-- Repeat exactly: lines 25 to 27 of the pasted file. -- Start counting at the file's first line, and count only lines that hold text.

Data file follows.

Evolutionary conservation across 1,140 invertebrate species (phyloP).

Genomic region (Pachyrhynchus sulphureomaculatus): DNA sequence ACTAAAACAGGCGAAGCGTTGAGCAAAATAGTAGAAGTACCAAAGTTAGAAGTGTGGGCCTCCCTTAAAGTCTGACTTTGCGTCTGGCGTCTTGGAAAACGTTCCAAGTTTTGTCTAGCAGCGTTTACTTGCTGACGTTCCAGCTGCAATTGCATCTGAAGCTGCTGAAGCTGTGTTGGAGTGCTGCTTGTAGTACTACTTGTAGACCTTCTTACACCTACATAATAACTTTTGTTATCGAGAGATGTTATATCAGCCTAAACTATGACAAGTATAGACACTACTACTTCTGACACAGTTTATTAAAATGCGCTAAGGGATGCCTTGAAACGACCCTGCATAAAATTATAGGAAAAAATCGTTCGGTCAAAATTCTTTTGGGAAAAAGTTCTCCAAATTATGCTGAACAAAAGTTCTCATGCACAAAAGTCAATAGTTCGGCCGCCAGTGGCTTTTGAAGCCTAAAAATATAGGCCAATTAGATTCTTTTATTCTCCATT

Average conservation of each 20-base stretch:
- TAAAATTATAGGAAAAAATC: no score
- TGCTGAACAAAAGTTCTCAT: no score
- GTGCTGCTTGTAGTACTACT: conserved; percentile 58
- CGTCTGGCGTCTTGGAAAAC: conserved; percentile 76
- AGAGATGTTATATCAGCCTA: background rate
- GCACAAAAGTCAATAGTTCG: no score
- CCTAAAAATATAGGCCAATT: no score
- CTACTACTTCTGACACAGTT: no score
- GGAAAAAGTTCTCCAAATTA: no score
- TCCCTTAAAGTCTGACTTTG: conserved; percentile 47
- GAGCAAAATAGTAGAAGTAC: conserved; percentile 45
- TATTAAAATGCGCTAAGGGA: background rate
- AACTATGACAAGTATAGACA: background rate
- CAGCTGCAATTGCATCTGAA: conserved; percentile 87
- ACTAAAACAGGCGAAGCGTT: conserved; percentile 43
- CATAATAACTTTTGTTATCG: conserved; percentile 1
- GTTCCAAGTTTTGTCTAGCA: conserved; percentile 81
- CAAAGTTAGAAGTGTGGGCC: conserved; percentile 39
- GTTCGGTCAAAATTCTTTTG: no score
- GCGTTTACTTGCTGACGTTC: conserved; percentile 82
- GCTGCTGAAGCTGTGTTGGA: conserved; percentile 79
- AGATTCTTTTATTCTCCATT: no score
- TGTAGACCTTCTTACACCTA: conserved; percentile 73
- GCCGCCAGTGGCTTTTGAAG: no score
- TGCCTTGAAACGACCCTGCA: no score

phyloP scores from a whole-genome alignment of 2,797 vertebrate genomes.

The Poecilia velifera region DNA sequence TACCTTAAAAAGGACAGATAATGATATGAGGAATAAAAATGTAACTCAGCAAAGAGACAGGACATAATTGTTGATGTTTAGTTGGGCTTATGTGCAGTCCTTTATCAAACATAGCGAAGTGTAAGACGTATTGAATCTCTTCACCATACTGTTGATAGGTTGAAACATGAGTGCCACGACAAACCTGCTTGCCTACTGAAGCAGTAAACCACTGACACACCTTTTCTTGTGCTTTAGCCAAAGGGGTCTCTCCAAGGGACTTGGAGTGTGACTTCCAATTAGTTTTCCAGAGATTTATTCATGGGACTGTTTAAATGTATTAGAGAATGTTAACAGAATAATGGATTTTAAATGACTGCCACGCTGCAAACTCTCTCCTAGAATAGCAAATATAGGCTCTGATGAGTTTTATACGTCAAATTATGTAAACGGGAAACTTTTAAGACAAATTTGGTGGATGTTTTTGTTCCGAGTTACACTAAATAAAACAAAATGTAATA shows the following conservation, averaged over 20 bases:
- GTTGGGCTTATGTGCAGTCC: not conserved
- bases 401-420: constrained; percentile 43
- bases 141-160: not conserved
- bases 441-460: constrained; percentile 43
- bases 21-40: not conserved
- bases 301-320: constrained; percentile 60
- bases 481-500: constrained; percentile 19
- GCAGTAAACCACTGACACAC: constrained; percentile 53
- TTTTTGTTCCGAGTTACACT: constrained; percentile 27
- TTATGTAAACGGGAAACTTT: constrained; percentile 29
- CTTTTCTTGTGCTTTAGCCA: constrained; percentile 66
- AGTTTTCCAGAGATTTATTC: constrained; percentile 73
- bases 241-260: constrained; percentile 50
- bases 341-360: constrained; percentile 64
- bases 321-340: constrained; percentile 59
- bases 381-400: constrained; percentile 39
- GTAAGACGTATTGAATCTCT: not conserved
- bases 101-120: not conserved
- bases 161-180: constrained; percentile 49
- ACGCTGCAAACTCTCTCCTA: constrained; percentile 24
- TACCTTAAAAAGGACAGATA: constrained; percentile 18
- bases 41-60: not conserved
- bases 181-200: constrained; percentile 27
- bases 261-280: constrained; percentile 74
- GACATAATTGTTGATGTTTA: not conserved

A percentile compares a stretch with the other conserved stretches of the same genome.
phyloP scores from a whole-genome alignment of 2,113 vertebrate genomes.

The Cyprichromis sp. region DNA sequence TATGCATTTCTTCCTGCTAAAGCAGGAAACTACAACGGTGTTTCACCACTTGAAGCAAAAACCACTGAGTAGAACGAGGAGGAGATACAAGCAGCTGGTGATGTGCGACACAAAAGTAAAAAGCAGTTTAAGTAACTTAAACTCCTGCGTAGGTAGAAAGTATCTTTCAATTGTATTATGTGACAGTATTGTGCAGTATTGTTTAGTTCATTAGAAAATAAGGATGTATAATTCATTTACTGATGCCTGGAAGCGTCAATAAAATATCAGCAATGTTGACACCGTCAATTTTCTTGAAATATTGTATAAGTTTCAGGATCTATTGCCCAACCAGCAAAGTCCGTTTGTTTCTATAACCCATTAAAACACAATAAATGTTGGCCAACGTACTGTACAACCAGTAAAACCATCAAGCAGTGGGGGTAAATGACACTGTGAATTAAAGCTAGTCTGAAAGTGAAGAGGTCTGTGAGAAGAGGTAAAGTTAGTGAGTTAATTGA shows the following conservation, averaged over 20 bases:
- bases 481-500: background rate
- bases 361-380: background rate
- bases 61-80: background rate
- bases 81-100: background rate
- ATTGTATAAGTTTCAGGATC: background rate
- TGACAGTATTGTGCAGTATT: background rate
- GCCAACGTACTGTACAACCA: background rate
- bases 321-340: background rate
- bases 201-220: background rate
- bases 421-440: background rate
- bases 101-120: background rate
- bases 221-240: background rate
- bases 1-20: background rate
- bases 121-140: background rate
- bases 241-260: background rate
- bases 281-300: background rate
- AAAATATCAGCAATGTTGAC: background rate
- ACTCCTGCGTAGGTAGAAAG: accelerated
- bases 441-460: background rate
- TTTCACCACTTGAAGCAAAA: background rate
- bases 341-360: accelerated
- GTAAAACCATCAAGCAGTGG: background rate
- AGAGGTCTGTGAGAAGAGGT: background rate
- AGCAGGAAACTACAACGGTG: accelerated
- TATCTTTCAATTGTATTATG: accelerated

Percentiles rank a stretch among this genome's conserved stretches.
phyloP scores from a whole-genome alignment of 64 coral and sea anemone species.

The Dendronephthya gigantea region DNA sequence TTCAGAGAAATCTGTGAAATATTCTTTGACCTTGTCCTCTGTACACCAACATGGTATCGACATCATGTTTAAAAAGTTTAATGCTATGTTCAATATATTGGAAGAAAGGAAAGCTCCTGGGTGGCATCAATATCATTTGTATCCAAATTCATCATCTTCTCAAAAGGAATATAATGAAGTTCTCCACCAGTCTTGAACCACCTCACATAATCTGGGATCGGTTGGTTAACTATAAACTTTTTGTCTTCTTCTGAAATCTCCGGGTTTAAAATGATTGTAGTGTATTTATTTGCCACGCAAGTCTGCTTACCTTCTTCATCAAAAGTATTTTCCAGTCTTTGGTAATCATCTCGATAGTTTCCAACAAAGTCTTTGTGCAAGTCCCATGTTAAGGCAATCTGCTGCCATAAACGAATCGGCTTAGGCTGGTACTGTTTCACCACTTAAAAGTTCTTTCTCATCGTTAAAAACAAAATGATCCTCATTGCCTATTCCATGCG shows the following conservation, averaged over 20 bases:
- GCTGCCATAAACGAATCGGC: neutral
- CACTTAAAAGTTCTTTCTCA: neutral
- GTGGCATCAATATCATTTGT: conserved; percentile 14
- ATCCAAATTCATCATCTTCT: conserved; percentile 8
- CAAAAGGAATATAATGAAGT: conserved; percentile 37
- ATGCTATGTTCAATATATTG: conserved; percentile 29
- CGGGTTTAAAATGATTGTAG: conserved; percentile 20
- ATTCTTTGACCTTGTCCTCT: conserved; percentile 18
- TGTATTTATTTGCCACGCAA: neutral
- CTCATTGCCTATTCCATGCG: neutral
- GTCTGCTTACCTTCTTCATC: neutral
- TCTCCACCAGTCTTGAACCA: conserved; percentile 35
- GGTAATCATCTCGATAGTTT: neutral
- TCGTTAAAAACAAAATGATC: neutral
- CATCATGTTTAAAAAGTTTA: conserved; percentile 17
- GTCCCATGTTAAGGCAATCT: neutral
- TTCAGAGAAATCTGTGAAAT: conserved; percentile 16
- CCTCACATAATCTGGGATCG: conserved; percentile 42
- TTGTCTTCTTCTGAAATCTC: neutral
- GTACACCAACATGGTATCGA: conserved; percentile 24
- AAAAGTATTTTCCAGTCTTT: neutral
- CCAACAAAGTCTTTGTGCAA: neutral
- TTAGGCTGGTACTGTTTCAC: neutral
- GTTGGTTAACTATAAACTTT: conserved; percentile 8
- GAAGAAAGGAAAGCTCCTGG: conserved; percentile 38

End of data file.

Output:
- AGATTCTTTTATTCTCCATT: no score
- TGTAGACCTTCTTACACCTA: conserved; percentile 73
- GCCGCCAGTGGCTTTTGAAG: no score